All members of CIAT have to adhere to its professional Code of Conduct. In the unlikely event that any member fails to reach the required standard of professional practice, the Institute has a procedure to deal with these occurrences.
The Institute cannot make a determination in relation to allegations of professional negligence against a member, only allegations of breaches of the Institute’s Code of Conduct.
It is also important to remember that the member is not responsible for the workmanship of the contractor or sub-contractors, unless this is expressly covered within the terms of appointment.
If you wish to make a complaint to the Institute regarding any member’s professional conduct, you are required to complete a Complaint Form, which can be downloaded here. It must identify the relevant clauses contained in the Code of Conduct which you, as the complainant, consider to have been breached by the member. This should be accompanied with ten copies of each item of full, relevant evidence in support of the complaint, which is then sent to the member who is entitled to a right of reply. The evidence provided should include the terms of agreement where applicable.
Generally, the Code of Conduct used will be the one in force at the time of the alleged breach. However, for instances where the project spans more than one Code and the complaint relates to the project, the Code of Conduct in force at the time of the original appointment will apply.
The Conduct Committee is then convened to investigate any alleged breaches of the Code of Conduct. The Conduct Committee has the power to determine, in the first instance, if there is a case to answer and/or whether further information is required. This takes place at a preliminary Hearing.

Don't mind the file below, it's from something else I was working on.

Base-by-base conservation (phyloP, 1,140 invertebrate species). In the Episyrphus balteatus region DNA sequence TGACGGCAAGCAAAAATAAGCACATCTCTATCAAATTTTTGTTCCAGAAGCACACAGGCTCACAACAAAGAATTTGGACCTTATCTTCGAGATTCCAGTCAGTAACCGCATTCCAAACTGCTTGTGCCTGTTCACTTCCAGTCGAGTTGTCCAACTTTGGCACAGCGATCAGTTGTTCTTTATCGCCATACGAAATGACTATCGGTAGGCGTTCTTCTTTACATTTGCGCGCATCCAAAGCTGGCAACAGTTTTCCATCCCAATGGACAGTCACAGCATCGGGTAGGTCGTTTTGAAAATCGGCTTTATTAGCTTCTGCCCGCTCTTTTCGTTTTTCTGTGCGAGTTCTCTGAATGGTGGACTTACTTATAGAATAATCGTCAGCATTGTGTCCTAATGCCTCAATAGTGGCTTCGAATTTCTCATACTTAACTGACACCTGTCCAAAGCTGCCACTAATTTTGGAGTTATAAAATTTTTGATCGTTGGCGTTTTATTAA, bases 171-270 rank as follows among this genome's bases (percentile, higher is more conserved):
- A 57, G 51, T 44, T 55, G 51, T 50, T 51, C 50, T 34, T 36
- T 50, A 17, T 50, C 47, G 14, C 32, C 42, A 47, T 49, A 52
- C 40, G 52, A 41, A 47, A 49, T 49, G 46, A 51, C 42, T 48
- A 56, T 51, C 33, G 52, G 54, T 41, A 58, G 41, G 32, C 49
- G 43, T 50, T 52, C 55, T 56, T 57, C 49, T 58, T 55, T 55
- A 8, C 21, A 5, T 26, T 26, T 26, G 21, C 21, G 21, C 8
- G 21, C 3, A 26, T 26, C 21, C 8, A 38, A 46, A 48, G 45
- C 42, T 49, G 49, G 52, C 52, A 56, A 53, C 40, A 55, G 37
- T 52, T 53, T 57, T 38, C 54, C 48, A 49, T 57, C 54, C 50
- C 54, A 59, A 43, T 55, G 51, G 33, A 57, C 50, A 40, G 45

If it is found that there is a case to answer in relation to each alleged breach then the issue is taken to a formal Hearing. The Conduct Committee has the power to reprimand, suspend or expel the member.
N.B - When completing the Complaint Form, please ensure that the correct Code of Conduct is referred to in all of the submitted documentation. Also, you should endeavour to ensure the information is submitted in a logical format. You are reminded that if you are providing supporting documentation in relation to your complaint, you are required to submit ten copies of all items of supporting documentation.
The procedures outlined above are intended to address your professional’s behaviour and to ensure that our Members conduct themselves in a professional manner. The Code of Conduct makes certain requirements of every member of CIAT and it in turn has powers to expel, suspend or reprimand the member for any breaches found.
However, it is important to understand that this is not a legal proceeding, and whilst this may affect the professional’s status, CIAT does not have the power to award costs or force the member to rectify any wrongdoings.
If you are seeking financial redress or mediation you should pursue other avenues for a solution, either in addition to, or instead of, a complaint against the member.
If you are seeking redress to specific work where you feel that the member has made mistakes leading to defective works, you could consider litigation. You will likely need to seek legal advice to pursue a claim against the professional.
It is a mandatory requirement that all members of CIAT who offer/provide services to clients must obtain and maintain Professional Indemnity Insurance. This is an insurance against professional negligence. The details of the member’s insurance are personal between the member and his insurer and CIAT will not get involved in any claims. You should seek legal opinion and will need to address your claim directly with the member.
You may consider using the Dispute Resolution Scheme. This is run independently by the Centre for Effective Dispute Resolution (CEDR). The Scheme allows for a Mediator to come to a compromise between the parties. If this is not possible, an Arbitrator is appointed to make a legal determination upon the outcome and award costs as appropriate. It should be noted that both parties have to agree to this course of action.
For further information please see: cedr.com/solve/dispute-resolution-services/. Both of these processes are independent of the Institute. There are other forms of dispute resolution, or alternatively litigation, that the complainant may consider.
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